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The life and death of my dog

24 November 2012, 11:09
I lost my dog yesterday. He was only a dog and his time was close. I took him to the Vet and held his trusting face in my hands as he was being killed. He responded to my touch - trusted over so many years that he did not flinch at the prick of the fatal needle.
"Its ok my boy, its ok" and he looked at me with his rheumy old amber eyes – trusting to the last.
He lost consciousness still trying to please me – holding still and being a good dog. Yes, he was only a dog – just as I am only a human.
Puzzle came into our lives as a boisterous half-grown adult early in1992. He was graceful, athletic and single-minded as only pointers can be. My children were all still children and they grew up with him, while he grew old. They are now adults and he is now dead.
My job, as a farm manager, required fairly regular moves, in my quest for position and prospects in my profession. Finally, an opportunity to own a share in a going concern presented itself, so I became a partner in Riverside Piggeries.
Puzzle moved house with us when we moved from Potgietersrus to Pretoria based Riverside and he was always a reminder of the long road we had travelled together. In his prime, he was nearly shot by me on several occasions, owing to his irrepressible instinct to hunt. He would dissapear into the verdant vlei that bordered the Apies river. Gone for days, sometimes, he would appear, bedraggled, thin, hungry and chaste. I would always forgive him, after an initial beating and he would, I think, forgive me. I then stopped beating him, as he just could not help this overpowering instinct and I sensed that I would merely break him in spirit by continuing this practise. Instead, we built a wall to keep him in, which only partially worked, because he could (and would) vault the wall. He also learned to open the spring-loaded gate by hooking his right-front paw in the bars, walking backwards and then rushing through. Finally, after much remedial work to these barriers, he was contained.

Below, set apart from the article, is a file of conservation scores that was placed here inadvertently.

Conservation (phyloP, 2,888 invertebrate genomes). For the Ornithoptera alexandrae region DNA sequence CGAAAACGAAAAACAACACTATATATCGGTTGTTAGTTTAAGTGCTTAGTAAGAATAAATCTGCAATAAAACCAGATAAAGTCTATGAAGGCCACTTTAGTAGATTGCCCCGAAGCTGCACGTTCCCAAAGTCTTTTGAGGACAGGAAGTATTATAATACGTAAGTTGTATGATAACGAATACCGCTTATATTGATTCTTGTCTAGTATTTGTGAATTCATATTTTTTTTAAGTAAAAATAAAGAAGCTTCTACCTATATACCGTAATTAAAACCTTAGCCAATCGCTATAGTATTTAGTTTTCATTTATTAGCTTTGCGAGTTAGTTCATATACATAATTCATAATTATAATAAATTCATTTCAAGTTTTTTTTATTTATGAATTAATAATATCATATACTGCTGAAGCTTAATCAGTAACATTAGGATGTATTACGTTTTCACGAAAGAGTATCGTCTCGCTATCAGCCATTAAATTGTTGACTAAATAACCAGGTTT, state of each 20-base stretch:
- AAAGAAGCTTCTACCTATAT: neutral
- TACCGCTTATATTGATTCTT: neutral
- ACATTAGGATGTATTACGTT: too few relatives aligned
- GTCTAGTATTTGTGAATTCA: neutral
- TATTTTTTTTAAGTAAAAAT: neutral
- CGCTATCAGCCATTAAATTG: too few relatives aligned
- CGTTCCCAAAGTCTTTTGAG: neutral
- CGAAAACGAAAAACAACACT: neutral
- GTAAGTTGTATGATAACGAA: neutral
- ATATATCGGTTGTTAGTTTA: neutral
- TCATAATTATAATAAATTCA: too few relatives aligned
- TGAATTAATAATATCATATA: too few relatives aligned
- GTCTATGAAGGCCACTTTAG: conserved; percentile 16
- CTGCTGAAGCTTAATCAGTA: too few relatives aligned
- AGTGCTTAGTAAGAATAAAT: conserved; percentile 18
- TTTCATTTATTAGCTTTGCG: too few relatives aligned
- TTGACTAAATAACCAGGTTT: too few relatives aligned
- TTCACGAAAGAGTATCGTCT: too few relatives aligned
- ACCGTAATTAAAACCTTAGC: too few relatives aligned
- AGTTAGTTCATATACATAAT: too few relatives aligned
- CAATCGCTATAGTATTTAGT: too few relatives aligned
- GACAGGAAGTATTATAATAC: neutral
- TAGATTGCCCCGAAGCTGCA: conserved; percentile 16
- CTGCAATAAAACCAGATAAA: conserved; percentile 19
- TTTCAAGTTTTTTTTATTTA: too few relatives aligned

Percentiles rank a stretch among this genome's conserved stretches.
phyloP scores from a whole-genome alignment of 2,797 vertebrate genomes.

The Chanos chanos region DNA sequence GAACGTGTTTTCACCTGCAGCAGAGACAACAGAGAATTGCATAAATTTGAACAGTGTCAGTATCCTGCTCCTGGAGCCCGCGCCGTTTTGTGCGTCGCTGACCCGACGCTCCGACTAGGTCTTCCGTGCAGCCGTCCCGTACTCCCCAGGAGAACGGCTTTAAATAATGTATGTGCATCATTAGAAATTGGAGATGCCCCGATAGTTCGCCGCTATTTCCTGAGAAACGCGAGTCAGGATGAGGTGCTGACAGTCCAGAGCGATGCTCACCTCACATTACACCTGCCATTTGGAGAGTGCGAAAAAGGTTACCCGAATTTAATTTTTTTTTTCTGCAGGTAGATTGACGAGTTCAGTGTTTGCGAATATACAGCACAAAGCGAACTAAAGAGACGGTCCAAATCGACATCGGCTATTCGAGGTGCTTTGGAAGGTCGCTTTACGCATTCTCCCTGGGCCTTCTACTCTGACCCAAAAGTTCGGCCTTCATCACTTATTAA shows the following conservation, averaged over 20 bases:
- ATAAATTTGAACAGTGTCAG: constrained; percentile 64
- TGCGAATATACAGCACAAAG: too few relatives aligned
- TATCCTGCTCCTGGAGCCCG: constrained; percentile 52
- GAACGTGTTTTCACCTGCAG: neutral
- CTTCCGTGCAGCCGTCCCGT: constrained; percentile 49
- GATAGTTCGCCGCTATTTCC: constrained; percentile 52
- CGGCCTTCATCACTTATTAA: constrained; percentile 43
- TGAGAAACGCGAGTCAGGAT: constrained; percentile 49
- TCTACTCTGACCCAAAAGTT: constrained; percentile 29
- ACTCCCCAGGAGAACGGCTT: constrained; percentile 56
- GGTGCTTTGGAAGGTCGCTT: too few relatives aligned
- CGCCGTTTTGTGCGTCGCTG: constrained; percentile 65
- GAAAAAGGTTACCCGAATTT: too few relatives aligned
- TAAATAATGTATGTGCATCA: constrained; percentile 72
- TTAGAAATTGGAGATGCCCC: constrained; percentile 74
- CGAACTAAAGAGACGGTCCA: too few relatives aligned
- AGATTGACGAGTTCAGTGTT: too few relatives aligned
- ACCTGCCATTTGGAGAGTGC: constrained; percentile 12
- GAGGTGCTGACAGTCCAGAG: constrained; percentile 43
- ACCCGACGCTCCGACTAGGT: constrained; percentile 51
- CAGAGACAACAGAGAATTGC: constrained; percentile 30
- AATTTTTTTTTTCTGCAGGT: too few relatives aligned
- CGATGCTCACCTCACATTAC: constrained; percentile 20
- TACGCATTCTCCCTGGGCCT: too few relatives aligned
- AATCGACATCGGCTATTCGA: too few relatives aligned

As he matured, so did he become more contented with his restricted territory. Although he could still stand for hours pointing at the chickens (after a long and careful stalk), he became happier with the more mundane tasks that befell him, such as taking the occasional provocative nip at the gardener, or catching and devouring the unwary doves that waddled carelessly into his carefully laid ambushes.
Our coterie of dogs had increased, meanwhile, with the acquisition of Queenie, Luke and Terror. Queenie mothered Luke and Terror, while Puzzle simply ignored the lot of them. Terror, being the highly –strung terrier that he was, challenged the old pointer from a very young age. He was regularly chastised by Puzzle, till the time came when terror won his first fight with his older and much larger yardmate. From then on, there were relatively frequent fights between the two of them. Gradually, puzzle began to lose most of them, but could and would not give in to this young interloper. Eventually, we put Terror on tranquilisers, which decreased the frequency of this deadly rivalry.
When he was twelve, Puzzle developed a cancerous growth, which we had removed. In time, it grew back and we realised, that it had probably spread. He began to wheeze. Medication helped, but did not eliminate it. Still, he was happy and enjoyed the extra priveliges he was now allowed. His coat still sparkled and he still ate well.